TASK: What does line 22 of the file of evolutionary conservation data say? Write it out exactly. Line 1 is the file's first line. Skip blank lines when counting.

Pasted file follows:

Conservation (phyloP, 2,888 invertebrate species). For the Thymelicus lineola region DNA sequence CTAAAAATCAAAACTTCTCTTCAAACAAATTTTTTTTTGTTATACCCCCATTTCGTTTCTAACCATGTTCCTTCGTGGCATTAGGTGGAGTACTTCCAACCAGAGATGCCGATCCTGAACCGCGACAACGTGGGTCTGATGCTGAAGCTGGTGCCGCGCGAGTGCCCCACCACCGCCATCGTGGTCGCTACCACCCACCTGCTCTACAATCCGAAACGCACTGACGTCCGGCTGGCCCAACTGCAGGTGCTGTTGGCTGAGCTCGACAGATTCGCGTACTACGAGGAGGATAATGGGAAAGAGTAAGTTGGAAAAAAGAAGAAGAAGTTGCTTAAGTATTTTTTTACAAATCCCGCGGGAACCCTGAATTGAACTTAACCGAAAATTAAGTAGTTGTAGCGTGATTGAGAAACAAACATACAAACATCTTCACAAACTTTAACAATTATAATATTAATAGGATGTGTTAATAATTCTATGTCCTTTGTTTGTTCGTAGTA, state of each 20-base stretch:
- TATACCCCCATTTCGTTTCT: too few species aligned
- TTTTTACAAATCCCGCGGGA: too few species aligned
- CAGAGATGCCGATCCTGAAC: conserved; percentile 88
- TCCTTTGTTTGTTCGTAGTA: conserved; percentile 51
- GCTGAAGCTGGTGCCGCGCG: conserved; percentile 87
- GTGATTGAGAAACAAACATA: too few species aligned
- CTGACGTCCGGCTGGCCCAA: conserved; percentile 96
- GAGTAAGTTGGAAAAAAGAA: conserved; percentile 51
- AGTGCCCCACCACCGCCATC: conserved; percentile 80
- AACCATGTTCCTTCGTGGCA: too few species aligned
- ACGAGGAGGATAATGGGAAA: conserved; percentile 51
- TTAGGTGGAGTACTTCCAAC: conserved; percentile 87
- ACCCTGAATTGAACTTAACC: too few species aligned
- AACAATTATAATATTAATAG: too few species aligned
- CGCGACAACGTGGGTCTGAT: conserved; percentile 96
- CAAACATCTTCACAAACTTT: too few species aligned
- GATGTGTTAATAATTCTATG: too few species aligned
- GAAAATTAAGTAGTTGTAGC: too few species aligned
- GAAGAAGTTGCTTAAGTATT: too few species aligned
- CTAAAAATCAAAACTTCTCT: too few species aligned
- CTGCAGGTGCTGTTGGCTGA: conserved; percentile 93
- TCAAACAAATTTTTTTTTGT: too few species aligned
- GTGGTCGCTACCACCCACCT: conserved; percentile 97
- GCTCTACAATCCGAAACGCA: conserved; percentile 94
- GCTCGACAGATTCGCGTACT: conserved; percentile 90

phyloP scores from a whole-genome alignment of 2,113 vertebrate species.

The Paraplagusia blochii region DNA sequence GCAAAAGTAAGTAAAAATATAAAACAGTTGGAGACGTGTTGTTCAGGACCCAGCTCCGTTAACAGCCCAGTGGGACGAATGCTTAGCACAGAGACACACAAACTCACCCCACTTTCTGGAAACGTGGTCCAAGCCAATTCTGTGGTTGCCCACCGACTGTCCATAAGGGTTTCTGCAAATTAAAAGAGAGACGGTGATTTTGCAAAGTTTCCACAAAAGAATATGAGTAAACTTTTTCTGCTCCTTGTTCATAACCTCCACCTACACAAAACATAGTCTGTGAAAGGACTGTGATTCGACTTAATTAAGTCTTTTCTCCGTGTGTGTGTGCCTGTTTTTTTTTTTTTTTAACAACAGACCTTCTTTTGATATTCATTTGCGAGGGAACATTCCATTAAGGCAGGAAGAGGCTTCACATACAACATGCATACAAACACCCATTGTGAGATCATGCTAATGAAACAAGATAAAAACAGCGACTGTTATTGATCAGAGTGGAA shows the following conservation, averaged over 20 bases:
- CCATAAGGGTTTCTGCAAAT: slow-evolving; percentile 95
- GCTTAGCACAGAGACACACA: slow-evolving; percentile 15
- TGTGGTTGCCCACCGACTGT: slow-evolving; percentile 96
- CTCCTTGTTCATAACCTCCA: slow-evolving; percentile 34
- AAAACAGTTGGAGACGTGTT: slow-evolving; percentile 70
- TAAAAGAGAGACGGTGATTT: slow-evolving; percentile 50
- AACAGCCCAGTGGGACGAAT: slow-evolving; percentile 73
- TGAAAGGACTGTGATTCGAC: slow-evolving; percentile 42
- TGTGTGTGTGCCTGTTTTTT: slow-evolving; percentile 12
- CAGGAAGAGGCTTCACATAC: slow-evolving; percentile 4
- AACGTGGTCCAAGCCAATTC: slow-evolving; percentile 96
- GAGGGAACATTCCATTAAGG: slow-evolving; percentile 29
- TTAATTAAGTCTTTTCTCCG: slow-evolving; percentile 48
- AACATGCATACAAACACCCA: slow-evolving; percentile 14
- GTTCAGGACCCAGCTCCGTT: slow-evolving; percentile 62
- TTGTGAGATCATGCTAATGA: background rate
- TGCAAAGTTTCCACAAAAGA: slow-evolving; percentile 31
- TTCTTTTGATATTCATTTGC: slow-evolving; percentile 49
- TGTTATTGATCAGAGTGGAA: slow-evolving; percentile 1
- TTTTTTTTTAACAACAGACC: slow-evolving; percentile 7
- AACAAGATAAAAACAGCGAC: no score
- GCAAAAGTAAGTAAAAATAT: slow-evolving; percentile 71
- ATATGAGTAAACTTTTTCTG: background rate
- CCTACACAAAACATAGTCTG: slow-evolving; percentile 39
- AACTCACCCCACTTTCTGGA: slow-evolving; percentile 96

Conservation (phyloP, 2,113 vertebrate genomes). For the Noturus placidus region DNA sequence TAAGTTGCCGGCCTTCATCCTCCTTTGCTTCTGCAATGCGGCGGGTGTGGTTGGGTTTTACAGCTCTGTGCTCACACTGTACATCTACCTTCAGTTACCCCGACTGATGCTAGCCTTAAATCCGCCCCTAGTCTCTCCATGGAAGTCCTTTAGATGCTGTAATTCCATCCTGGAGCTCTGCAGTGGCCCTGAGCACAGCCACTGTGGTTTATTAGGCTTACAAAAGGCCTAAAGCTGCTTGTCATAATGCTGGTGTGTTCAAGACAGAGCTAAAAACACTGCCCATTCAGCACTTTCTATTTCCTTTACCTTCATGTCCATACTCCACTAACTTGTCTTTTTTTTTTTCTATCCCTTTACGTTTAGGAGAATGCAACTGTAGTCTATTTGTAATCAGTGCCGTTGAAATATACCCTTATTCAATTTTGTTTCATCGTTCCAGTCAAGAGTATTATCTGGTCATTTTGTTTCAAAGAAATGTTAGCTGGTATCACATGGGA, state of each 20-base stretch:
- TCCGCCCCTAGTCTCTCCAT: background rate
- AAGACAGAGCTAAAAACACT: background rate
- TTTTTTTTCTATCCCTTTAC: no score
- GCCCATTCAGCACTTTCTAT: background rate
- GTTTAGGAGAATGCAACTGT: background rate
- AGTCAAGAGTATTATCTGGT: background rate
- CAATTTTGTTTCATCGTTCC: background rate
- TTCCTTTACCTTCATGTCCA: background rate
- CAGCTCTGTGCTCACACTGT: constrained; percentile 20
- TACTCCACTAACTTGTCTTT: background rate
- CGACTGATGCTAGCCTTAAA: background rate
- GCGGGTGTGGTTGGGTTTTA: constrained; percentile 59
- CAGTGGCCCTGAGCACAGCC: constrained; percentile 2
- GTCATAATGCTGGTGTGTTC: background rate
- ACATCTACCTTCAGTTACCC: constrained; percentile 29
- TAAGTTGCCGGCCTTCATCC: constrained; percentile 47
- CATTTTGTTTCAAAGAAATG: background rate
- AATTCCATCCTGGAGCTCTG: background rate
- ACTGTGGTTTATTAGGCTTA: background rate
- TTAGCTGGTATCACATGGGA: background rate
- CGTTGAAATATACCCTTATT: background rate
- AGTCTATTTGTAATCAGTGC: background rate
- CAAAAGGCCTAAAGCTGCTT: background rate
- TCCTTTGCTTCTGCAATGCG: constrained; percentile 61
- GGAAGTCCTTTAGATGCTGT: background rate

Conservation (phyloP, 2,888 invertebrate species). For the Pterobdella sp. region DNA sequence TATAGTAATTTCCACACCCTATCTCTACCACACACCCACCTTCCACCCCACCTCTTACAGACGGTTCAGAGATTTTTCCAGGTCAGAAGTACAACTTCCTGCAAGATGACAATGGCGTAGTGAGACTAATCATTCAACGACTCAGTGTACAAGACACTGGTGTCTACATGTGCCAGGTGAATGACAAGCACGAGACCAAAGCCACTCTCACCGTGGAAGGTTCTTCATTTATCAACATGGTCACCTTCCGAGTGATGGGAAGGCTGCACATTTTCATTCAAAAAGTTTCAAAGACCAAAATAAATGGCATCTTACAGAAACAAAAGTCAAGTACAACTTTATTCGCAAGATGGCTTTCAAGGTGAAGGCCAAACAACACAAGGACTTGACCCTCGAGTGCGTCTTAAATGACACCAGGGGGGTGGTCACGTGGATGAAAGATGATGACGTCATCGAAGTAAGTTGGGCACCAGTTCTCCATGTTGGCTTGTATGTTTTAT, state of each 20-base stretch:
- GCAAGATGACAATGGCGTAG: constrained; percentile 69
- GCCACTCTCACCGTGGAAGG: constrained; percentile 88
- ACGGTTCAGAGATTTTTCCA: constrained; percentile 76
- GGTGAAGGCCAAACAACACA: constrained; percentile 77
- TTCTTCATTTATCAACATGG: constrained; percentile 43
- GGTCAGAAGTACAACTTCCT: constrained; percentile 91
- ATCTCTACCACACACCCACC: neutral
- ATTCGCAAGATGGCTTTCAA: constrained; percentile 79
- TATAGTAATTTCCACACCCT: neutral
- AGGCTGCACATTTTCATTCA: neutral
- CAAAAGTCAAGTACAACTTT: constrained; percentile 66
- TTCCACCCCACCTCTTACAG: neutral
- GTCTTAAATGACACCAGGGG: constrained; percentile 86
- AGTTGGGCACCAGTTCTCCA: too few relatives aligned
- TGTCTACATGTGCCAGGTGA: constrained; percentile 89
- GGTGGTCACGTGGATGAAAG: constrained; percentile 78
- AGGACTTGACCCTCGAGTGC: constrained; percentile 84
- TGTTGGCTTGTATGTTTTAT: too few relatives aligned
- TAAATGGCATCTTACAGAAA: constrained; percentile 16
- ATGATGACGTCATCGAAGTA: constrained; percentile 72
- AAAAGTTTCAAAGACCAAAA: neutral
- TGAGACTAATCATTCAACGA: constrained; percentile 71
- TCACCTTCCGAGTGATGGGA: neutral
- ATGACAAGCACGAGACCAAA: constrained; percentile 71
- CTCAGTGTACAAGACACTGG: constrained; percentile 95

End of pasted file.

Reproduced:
- CTGCAGGTGCTGTTGGCTGA: conserved; percentile 93